Wednesday, November 11, 2009

Mocha Bar

Shop 8-9, Ground Floor, Satyam Cineplexes District Centre, Nehru Place, Delhi
011 2646 6733

Australian country singer Slim Dusty famously sang about A Pub With No Beer, the tune most likely to send shivers of horror up the spines of all red blooded, thirsty Australian men within earshot.

Mocha Bar might have had classic rock on the muzak, but it might as well have been Slim Dusty; as for a bar that appears pitched squarely at Delhi’s drinking, sport loving, classic rock crooning thirty something male, there was a major dearth of beer.

Mocha Bar is part of the highly successful Cafe Mocha chain - although for some reason isn't represented on its website - and has been open a full year.  It offers two categories of beer: priced at 110 rupees a pint are Carlsberg, Tuborg, Budweiser, Tiger and Kingfisher. This particular night, none were available but Budweiser and Kingfisher, but the latter hadn’t been chilled, so we were forced to get a beer off the more expensive list. 

That was my first complaint. The second came hot on the heels of the beer debacle. On the menu are ‘poutines’, a French-Canadian dish that’s essentially hot chips smeared with cheese and topped with gravy, kind of like nachos but without the healthful qualities. On an earlier visit I’d passed up the poutine but I was deeply hankering for it this time; unfortunately what appeared was a bowl of chips and a bowl of gravy. The manager blamed a “printing error” on the menu and assured us the menu was being reprinted. A bowl of chips? That’s not what Wikipedia says it is.

Complaint number three: draw the freakin curtains! For all of Mocha Bar’s dark atmospheric nature inside, it’s situated inside a kind of shopping centre, so right outside each of the many windows is strip lighting, security guards and random people on their way to Sbarro. Way too much reality for a Saturday night.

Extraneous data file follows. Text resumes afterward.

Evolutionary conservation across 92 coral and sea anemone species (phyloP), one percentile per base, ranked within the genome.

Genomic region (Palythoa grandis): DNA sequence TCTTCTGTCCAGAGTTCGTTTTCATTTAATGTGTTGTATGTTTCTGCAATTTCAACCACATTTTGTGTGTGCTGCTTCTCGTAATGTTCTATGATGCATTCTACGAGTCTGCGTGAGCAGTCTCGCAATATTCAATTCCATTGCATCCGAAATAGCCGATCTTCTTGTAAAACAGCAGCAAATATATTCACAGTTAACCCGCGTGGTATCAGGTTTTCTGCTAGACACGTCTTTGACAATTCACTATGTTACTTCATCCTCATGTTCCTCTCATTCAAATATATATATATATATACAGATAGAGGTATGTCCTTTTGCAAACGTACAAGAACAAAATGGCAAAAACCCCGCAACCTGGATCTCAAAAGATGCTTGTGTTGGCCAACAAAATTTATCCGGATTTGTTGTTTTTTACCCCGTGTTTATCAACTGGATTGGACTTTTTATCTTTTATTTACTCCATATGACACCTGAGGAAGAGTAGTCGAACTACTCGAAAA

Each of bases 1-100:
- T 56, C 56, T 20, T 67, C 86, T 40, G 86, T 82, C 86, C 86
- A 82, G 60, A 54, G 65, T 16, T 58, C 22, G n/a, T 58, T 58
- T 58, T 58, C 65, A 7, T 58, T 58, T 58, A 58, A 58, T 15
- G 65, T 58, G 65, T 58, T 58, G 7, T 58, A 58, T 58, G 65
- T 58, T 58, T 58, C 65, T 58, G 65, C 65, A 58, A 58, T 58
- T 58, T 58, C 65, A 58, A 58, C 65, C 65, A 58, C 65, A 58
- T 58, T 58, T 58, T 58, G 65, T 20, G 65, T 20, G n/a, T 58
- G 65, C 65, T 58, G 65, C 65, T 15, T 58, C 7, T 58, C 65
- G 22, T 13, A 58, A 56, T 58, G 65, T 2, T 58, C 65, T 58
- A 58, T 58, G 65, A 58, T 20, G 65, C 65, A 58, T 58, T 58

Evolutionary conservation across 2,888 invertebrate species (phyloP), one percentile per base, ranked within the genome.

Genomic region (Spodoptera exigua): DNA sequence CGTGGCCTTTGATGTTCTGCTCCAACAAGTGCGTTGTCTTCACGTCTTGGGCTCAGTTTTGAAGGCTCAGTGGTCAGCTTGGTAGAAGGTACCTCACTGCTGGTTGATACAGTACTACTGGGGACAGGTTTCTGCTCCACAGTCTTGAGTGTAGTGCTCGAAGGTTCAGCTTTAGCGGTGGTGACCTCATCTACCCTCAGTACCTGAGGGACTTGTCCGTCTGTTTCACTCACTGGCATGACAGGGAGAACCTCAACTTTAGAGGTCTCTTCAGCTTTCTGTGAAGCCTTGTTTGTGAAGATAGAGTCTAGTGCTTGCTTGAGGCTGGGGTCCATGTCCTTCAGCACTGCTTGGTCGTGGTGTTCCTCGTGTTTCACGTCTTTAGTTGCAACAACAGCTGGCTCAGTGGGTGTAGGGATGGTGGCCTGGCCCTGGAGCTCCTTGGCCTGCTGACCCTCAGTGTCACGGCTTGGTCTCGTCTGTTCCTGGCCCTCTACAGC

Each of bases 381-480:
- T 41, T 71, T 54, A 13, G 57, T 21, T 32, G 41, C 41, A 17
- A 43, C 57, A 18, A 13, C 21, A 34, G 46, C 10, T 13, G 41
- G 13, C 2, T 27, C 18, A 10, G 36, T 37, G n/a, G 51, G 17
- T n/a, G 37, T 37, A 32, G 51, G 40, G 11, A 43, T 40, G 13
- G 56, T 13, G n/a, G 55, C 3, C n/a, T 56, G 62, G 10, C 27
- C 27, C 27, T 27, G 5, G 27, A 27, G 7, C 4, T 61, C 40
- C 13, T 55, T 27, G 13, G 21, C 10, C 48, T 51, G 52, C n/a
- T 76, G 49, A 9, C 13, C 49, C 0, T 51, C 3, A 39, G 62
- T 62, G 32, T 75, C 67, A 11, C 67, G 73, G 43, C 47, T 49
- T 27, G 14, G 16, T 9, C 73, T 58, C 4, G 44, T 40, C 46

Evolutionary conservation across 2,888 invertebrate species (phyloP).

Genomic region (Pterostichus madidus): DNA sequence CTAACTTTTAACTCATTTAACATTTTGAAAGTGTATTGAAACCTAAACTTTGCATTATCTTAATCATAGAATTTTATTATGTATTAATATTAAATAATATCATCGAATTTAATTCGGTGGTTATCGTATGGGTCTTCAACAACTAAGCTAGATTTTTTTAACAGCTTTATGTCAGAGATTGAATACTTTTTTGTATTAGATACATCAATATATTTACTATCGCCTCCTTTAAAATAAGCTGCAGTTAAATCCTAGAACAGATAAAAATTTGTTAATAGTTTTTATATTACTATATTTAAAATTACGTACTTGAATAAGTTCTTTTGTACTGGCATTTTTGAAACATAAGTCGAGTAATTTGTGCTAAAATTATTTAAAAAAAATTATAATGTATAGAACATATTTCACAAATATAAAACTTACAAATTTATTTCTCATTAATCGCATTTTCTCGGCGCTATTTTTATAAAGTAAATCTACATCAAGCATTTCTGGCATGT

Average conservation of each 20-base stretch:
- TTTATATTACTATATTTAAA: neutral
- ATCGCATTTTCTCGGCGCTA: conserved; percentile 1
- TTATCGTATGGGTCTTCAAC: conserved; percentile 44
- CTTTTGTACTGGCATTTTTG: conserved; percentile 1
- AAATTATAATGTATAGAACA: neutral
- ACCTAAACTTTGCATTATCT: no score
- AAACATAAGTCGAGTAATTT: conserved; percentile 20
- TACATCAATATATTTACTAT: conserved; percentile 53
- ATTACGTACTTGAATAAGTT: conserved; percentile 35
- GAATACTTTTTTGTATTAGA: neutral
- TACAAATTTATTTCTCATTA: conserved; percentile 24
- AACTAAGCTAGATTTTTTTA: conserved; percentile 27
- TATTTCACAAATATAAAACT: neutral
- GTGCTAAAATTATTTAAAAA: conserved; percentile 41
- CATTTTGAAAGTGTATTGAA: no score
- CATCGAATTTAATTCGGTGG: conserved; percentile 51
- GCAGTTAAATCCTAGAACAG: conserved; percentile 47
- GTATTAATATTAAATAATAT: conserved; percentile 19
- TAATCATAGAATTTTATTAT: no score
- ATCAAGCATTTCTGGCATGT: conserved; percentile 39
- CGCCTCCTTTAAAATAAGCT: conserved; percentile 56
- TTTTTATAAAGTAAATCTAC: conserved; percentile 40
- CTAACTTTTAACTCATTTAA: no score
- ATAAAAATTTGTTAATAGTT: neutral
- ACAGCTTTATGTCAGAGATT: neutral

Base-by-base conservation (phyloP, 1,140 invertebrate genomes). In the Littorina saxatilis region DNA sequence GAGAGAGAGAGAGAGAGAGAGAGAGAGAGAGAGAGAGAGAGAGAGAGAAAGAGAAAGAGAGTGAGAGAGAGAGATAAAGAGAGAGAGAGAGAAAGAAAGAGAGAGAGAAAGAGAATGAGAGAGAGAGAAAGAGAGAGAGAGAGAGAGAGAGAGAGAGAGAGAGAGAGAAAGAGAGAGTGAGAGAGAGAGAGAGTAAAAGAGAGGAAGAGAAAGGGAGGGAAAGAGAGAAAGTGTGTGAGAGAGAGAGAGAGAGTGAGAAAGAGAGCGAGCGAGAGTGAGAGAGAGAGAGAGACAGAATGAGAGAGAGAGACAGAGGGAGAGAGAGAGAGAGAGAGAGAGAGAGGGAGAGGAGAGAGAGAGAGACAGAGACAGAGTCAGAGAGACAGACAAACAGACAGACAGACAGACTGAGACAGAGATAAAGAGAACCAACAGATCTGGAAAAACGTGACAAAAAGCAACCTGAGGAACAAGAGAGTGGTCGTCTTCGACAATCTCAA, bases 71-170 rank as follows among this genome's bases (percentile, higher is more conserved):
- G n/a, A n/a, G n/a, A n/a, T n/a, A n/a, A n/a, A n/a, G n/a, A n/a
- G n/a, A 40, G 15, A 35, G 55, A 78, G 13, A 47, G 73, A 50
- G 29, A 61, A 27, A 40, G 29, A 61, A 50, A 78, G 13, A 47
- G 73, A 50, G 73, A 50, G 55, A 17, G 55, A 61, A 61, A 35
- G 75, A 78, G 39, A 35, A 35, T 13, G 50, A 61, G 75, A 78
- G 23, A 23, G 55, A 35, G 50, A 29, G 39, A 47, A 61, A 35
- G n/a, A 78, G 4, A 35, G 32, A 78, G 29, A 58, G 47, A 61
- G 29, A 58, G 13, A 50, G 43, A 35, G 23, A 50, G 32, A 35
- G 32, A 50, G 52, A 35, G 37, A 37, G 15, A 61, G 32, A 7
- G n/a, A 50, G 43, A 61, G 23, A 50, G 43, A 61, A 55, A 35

Now to the good bits, of which there are many. Did I mention the decor? It’s like being in a teenage girl’s bedroom, but in teenage boy colours. There are comfy velvet sofas, a bright blue neon lit bar, painted baroque-esque chandeliers, and brick walls. There are big TV screens showing sport. The seating configuration is extremely well-thought through (not something I ever thought I’d mention as a plus, but such a rarity in India). Seats are comfortable, the music is loud enough to create a vibe but not so loud that it’s an ear-splitting audial inferno. The cocktails, of which there are many, are inspired - fruity and delicious. The food - even the misrepresented chips and gravy - is tasty.

The menu, in fact, is really very good. It is split into bar snacks such as spinach fritters, paninis, burgers, ‘something substantial’ and one-pot meals. Just the thing to soak up that expensive Becks (grrr). On a previous visit I had the mushroom linguini and it was great, but this time we both wanted something meatier. The OMG burger is a shallow-fried, thin patty of chicken or lamb, on a choice of ciabatta or multigrain, with salad and sauce, plus a side of fries, gherkins and coleslaw. The Juicy Lucy burger, with the same sides and again a choice of lamb or chicken, is a dollop of tender, pulled meat in a smoky-sweet sauce. 

The burgers were both delicious, however the bread turned out to be way too delicate to deal with the meat, and fell apart quickly. The meals were served imaginatively on a wide rectangular wooden board, the fries in a separate little tin can. 

Alongside, I sampled two cocktails: a peach margarita (juicy bits of peach down the bottom, only half the rim dipped in salt - a thoughtful touch for female drinkers) and a Ya Maan, which contained fresh apple, Bacardi, creme de cassis, mint and lime. Both cocktails were insanely good - in fact, good enough to counter my poutine misery. 


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